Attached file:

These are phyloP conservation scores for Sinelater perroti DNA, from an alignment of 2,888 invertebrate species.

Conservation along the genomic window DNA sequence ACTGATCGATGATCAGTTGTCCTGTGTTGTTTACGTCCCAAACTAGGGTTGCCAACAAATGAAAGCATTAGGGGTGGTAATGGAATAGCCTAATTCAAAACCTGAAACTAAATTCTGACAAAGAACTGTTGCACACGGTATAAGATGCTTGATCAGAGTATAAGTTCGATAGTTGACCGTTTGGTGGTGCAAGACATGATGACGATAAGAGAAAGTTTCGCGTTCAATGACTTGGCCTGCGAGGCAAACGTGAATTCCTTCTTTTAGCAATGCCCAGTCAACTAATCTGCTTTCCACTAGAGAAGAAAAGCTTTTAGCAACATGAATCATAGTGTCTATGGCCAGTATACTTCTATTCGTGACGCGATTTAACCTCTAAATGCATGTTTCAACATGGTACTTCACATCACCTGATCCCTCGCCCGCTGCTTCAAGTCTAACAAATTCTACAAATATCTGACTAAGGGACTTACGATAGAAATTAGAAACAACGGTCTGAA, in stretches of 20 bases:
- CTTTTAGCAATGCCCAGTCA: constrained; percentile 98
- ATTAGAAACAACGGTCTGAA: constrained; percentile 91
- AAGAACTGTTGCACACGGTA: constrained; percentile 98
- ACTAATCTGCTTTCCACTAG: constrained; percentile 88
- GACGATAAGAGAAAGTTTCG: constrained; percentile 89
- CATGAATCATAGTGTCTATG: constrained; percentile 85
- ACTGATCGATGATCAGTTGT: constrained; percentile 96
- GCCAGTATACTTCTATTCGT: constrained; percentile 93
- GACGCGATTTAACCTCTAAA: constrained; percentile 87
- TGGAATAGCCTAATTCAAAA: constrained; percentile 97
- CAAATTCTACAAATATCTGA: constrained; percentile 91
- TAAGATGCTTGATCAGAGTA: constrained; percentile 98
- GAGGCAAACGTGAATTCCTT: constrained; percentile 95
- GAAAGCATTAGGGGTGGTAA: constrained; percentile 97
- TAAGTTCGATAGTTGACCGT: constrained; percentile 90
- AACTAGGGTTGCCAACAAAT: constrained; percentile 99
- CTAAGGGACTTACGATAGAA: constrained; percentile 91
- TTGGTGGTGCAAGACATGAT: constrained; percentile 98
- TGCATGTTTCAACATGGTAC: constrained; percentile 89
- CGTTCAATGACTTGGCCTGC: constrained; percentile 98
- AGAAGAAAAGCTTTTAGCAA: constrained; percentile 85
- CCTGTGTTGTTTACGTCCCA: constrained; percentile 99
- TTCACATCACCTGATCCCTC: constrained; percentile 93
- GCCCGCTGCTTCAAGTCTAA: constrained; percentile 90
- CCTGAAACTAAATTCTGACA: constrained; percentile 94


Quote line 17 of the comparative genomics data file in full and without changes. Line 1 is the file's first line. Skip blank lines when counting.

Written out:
- TAAGTTCGATAGTTGACCGT: constrained; percentile 90